NGC: Do you see a link between your current work and nation building?

VW: My work is definitely linked to nation building. Columns I write every week address issues that our people are facing on our reservations. So, I always come to the computer thinking, if I can affect change through my writing, then all my hard work has paid off. If one person changes their behavior for the good after reading a column I wrote, then I believe that’s nation building.

This article was originally published in our Spring 2019 print newsletter. Sign up to receive the print newsletter in your mailbox twice a year! 

2019 Native Nations Tour

Early next month, our executive director and members of our program team will hit the road on a Native nations tour, a journey that will take them to all 23 Tribal nations in our region. They’ll travel thousands of miles in order to gather data on how we can best support the 23 Native nations located in Minnesota, North Dakota, and South Dakota.

Back in 2016, Native Governance Center Executive Director Wayne Ducheneaux II completed a similar tour: we used the information collected during Wayne’s trip to guide the creation of our initial programming. Because we strive to support Native nations in strengthening their sovereignty, we believe strongly in gathering direct feedback from our Tribal partners. Program Manager Apryl Deel-McKenzie noted, “It’s important to us as an organization to listen to the nations that we serve and assess their needs from an inclusive, community-based approach.”

Creating Relevant Programming

During the upcoming tour, our staff will visit with Tribal leaders to learn more about what’s working for them, the most significant challenges they face, and how Native Governance Center can best support their work. We’ll use the data collected during these visits to inform the development of a survey, which we’ll also use to determine Tribal leaders’ needs. Our ultimate goal is to identify key strategies to infuse into our programming so that it remains relevant and useful to Native leaders across our service region.

Program Director Jayme Davis said the following about the tour: “This tour will help us further build out our Tribal Governance Support programming. We’ll directly implement the knowledge we gather so that we can continue to support Tribes in a way that best fits their unique needs.”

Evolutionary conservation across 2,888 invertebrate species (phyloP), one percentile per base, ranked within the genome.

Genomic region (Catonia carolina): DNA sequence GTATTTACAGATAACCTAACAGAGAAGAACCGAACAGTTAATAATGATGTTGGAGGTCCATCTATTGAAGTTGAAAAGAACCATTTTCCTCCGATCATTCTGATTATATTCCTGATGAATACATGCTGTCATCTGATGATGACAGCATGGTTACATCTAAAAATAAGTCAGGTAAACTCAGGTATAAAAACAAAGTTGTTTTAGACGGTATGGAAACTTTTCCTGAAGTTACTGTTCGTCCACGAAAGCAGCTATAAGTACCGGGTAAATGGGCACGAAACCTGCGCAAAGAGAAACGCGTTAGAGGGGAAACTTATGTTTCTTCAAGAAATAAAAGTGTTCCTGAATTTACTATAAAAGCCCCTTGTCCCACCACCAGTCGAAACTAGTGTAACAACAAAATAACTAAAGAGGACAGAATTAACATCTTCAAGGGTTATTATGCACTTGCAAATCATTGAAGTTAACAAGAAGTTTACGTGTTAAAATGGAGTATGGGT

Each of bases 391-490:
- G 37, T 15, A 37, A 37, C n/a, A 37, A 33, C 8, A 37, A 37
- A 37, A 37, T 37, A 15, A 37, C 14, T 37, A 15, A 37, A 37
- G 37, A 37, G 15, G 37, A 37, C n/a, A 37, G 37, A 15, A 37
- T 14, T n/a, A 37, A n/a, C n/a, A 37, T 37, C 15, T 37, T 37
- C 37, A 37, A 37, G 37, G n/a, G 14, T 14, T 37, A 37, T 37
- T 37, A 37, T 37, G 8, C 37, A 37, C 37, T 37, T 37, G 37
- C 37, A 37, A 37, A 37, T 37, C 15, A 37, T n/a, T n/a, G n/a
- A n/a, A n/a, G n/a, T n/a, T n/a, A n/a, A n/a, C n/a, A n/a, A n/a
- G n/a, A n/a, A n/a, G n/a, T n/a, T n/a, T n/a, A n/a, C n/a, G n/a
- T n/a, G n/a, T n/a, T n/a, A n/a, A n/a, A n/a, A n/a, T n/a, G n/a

If you’re a Tribal leader or a Native Nation Rebuilder, we’d love to meet with you! To set up a meeting and/or to receive more details about our visit to your nation, please contact Apryl Deel-McKenzie, Native Governance Center Program Manager: apryl@nativegov.org.

Cohort 10 Rebuilders Announced

21 citizens from 14 Tribes join program to strengthen leadership skills, serve Native communities

(St. Paul, MN – October 8, 2018)Native Governance Center is pleased to announce that 21 citizens from 14 of the 23 Native nations in North Dakota, South Dakota, and Minnesota have been selected for the tenth cohort of the Native Nation Rebuilders program. Rebuilders are emerging and existing Native leaders looking to build leadership skills and nation building knowledge. Over 139 Native leaders have graduated from the program during the past nine years. With the selection of Cohort 10, Rebuilders now represent all 23 Native nations located in the three-state region.

“One of the most important roles of Native Governance Center is to empower leaders from across Indian Country,” said Wayne Ducheneaux II, executive director of Native Governance Center. “The key way in which we do that is through our Native Nation Rebuilders Program, which equips Native leaders with governance knowledge and organizing skills so that they may positively impact their communities.”

The Bush Foundation launched the Native Nation Rebuilders program in 2009 in response to the guidance of Tribal leaders. In early 2016, the Bush Foundation transitioned delivery of the Rebuilders program to the newly-created Native Governance Center, a Native-led nonprofit organization that supports Tribes in strengthening their sovereignty.

“Rebuilders gain a deeper understanding of native nation building and leadership in a cohort format,” said Native Governance Center Program Director Jayme Davis. “This allows them to form supportive relationships that continue years into the future. Armed with an understanding of nation building principles, Rebuilders share this knowledge with their communities and contribute to the long-term success of their governments, economies, and people.”

Rebuilders will come together for four structured sessions during which they will also develop action plans to share knowledge with community members and their respective Tribal governments. The sessions involve partner organizations and individuals with expertise in nation building, organizing, and issues specific to Indian Country. National partners include the Native Nations Institute, the Harvard Project on American Indian Economic Development, and Parrish Digital.